Yet, Jane (not her real name but I can't keep saying 'she') is wracked with the most appalling clinical depression. I don't know if it is worse at this time of the year when dark winter clouds blot out the life-giving rays of the sun. Maybe it is, but I suspect perhaps not, because this is what the Bible describes as "the arrow that flies by day and the pestilence that stalks in the darkness, the plague that destroys at midday"(Ps. 91:5-6). This kind of deadly depression seems to hit us when we are down, not just when the sun goes down.
Winston Churchill, the great war leader of Britain, suffered from bouts of dreadful self-doubt and dark depression. The recent film Darkest Hour reveals this well. He called depression his black dog, and felt that it plagued him at the most unwelcome times.
William Cowper, the writer of several well-known hymns like "There is a Fountain" and "God Moves in a Mysterious Way" was plagued with dark periods of despair and depression all his life. At the age of 21 he wrote "I was struck with such a dejection of spirits, as none but they who have felt the same, can have the least conception of. Day and night I was upon the rack, lying down in horror, rising up in despair." His many attempts at suicide were not just cries for help - they were the outcome of his hatred of his life and himself, and the misdirected longing to be free from his suffering.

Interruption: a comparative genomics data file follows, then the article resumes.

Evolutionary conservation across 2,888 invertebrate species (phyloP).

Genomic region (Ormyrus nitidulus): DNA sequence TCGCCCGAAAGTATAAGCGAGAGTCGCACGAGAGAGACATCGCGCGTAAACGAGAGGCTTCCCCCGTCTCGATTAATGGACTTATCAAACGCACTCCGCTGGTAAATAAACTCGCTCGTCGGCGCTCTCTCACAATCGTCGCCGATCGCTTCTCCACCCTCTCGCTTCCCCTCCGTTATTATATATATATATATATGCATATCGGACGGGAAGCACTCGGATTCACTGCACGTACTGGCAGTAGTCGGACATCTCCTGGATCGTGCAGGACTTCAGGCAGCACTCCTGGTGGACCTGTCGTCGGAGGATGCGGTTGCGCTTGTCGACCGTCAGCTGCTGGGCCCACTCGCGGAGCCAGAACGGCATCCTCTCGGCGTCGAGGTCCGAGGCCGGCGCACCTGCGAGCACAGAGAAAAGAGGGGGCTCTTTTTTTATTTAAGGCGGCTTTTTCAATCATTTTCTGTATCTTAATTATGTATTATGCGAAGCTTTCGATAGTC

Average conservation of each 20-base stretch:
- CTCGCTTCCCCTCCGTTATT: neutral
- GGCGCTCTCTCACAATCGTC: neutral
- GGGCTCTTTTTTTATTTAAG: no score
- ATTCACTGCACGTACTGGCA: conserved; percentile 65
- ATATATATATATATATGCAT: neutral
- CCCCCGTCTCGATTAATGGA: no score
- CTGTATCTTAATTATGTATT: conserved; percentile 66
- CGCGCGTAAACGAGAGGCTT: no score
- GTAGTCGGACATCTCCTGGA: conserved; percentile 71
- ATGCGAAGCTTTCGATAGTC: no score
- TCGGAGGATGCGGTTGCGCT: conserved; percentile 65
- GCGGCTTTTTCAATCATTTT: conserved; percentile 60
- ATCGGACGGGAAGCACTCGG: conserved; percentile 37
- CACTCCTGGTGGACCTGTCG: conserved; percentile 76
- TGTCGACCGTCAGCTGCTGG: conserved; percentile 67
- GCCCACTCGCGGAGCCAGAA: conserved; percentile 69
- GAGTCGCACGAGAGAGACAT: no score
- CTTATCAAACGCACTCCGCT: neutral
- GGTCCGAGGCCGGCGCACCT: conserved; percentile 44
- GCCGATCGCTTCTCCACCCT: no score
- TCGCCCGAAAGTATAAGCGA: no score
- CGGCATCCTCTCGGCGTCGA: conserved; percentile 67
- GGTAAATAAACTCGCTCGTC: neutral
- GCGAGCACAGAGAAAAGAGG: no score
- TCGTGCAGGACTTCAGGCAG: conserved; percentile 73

When my lovely, joyful wife and I were first married, she suffered from 13 years of almost unbearable depression and anxiety. Those years of sleeplessness, distress and dark forebodings, affected us both deeply. We can and do thank God for stepping in and through a long process of counselling. love, prayer and healing ministry, bringing both of us out of the shadows. But it is not easy, nor is it something that can be achieved in a moment.
Those whose hearts are breaking right now are precious to God and they should be to us. You can't see a sign on Jane saying "I am depressed". May God help us to be more sensitive to those in the grip of this plague and offer far more than platitudes. Practical love manifest in persevering prayer, comfort and kindness, acceptance and grace, must all play their part in helping others to get through.
Think of that if you have a moment to read William Cowper's words below - words torn from a breaking heart.
- God moves in a mysterious wayHis wonders to perform;He plants His footsteps in the seaAnd rides upon the storm.
- Deep in unfathomable minesOf never failing skillHe treasures up His bright designsAnd works His sov’reign will.
- Ye fearful saints, fresh courage take;The clouds ye so much dreadAre big with mercy and shall breakIn blessings on your head.
- Judge not the Lord by feeble sense,But trust Him for His grace;Behind a frowning providenceHe hides a smiling face.
- His purposes will ripen fast,Unfolding every hour;The bud may have a bitter taste,But sweet will be the flow’r.
- Blind unbelief is sure to errAnd scan His work in vain;God is His own interpreter,And He will make it plain.